Context: As a transcendentalist, a philosophical idealist, Emerson believed in an ultimate reality, the Oversoul. As early as 1836, in his essay entitled Nature, he gave his theories a form, including his theory of language as symbolism. Words, as he saw them, are more than symbols for specific facts on the present level of existence; he saw them as symbols for symbols, the specific facts in their turn being symbols of transcendental facts, or realities, on a higher level of existence. To the poet, with whom Emerson lodges the responsibility for expression, he gives the opportunity for creating language at both levels. The poet is then the ultimate knower, who helps, by his expression in the medium of language, the rest of mankind to see that the universe is "the externalization of the soul." From this standpoint, of course, the poet is the true scientist, giving the best insight to the ultimate nature of things:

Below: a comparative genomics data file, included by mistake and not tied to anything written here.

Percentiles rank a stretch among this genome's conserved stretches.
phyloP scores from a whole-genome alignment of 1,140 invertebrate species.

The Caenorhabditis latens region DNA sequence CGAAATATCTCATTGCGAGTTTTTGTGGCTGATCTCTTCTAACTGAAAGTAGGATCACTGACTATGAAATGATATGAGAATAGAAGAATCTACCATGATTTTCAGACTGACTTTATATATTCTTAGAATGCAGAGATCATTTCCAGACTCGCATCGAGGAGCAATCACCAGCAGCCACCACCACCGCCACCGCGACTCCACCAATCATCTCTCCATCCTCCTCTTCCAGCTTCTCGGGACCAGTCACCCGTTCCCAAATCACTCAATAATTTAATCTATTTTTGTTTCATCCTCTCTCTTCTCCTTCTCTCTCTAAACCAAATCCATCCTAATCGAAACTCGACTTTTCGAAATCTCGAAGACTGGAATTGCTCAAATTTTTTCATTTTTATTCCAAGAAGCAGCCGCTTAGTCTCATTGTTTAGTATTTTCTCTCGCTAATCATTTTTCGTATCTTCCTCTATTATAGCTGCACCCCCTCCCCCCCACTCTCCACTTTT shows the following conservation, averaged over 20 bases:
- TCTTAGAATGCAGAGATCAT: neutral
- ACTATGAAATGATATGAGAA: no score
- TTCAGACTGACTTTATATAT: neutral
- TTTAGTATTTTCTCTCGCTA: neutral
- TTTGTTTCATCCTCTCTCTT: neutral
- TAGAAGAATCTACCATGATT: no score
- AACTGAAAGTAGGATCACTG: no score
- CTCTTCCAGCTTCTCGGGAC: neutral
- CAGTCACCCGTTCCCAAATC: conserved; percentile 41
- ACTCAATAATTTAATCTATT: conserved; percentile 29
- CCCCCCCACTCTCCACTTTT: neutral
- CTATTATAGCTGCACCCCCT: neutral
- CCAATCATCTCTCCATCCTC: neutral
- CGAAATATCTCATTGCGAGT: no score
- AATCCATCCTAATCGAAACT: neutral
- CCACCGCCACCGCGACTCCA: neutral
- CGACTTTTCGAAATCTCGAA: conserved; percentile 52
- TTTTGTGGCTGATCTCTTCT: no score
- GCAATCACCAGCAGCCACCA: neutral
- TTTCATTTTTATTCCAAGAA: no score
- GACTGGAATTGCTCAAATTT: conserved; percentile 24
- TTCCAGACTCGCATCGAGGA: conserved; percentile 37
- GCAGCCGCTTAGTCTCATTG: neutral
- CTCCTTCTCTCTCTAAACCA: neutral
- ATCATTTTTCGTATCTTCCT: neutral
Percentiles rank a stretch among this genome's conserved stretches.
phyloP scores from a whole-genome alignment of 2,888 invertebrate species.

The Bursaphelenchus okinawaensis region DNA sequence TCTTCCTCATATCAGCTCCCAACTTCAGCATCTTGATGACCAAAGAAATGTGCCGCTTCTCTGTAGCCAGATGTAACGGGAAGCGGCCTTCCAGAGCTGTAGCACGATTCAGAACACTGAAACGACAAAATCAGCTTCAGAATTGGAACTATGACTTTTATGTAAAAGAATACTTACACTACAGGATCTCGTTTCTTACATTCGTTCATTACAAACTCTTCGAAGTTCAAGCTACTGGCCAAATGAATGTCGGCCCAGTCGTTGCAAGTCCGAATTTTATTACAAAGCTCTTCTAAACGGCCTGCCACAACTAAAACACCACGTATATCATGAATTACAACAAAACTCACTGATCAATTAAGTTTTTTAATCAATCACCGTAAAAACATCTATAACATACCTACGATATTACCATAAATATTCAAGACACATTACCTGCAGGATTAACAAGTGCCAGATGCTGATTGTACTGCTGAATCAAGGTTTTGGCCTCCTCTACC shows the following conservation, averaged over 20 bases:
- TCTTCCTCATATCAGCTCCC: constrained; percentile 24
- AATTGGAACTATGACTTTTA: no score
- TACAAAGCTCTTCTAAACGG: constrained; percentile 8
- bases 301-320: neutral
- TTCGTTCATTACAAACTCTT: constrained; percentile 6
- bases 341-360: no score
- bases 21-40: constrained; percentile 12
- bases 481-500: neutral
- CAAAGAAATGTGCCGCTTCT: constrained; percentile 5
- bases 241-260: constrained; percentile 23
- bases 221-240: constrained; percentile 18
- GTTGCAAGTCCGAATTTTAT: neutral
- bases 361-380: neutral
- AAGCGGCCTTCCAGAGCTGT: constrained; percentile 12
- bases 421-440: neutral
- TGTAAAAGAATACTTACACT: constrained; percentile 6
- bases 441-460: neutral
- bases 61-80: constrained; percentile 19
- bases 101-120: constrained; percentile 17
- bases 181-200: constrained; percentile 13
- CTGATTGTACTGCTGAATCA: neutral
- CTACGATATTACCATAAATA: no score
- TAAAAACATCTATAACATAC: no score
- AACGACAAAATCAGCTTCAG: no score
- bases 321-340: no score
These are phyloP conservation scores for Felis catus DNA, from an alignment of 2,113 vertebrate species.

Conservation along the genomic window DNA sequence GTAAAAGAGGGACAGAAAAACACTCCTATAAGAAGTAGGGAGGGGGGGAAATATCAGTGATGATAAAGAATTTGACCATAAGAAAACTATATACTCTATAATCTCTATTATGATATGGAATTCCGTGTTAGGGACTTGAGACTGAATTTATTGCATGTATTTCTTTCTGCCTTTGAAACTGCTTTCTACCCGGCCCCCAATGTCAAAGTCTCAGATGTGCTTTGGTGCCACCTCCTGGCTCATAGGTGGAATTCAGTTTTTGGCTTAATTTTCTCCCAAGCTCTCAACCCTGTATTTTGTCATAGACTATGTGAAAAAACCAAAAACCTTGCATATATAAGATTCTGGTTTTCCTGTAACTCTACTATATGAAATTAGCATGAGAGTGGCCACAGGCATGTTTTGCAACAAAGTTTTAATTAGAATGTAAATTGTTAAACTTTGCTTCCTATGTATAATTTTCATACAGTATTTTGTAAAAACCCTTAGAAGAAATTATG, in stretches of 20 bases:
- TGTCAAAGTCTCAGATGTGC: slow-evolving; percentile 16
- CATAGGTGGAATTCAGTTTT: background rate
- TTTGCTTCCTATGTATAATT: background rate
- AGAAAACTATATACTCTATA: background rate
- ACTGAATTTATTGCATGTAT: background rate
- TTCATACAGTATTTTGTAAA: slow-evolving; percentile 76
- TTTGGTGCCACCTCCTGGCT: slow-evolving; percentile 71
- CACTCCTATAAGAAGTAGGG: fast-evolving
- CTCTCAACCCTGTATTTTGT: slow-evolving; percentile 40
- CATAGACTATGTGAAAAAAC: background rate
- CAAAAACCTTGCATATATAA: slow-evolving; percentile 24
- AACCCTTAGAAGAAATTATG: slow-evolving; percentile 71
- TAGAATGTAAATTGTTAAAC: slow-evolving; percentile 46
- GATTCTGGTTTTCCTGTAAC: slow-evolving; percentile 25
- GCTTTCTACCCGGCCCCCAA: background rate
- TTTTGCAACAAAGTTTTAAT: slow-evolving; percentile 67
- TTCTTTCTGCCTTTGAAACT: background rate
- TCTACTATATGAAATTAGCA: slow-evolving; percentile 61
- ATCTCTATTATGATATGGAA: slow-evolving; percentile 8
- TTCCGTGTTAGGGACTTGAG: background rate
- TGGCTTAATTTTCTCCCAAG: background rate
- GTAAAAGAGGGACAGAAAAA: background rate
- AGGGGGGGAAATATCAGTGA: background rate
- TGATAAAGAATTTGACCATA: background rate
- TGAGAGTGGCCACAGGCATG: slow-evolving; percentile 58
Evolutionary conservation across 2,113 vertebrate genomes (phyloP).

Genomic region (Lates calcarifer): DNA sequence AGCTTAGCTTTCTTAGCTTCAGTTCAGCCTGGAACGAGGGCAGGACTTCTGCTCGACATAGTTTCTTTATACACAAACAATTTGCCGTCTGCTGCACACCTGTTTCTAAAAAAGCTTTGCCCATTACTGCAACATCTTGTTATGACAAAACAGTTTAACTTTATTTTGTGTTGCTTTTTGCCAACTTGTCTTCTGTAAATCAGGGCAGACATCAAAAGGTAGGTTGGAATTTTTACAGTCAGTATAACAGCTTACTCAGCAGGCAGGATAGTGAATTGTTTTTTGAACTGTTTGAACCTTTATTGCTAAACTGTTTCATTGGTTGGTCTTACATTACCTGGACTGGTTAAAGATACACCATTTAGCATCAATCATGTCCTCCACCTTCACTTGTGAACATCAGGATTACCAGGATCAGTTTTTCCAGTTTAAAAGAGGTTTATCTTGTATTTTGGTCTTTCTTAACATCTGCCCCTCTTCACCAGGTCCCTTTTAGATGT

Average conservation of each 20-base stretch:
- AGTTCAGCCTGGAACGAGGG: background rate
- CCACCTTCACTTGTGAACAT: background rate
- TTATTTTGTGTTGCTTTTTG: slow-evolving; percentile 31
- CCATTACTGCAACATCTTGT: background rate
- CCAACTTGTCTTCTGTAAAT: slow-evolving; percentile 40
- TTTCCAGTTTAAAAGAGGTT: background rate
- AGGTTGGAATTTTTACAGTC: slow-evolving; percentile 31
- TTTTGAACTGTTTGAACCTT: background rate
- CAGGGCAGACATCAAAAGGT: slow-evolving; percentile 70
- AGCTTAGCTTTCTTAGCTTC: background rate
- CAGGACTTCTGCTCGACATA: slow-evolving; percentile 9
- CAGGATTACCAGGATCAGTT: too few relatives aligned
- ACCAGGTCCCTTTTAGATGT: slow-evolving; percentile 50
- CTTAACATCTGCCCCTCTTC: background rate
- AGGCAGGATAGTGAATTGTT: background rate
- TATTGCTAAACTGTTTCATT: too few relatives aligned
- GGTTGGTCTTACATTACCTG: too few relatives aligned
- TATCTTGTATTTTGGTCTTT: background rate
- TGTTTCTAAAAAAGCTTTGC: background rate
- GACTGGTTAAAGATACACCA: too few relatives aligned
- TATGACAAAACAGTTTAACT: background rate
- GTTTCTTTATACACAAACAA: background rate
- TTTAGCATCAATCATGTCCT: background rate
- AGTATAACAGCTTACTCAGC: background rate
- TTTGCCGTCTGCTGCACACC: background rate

By virtue of this science the poet is the Namer, or Languagemaker, naming things sometimes after their appearance, sometimes after their essence, and giving to every one its own name and not another's, thereby rejoicing the intellect, which delights in detachments or boundary. The poets made all the words, and therefore language is the archives of history, and, if we must say it, a sort of tomb of the muses. For, though the origin of most of our words is forgotten, each word was at first a stroke of genius, and obtained currency because for the moment it symbolized the world to the first speaker and to the hearer. The etymologist finds the deadest word to have been once a brilliant picture. Language is fossil poetry. As the limestone of the continent consists of infinite masses of the shells of animalcules, so language is made up of images or tropes, which now, in their secondary use, have long ceased to remind us of their poetic origin. . . .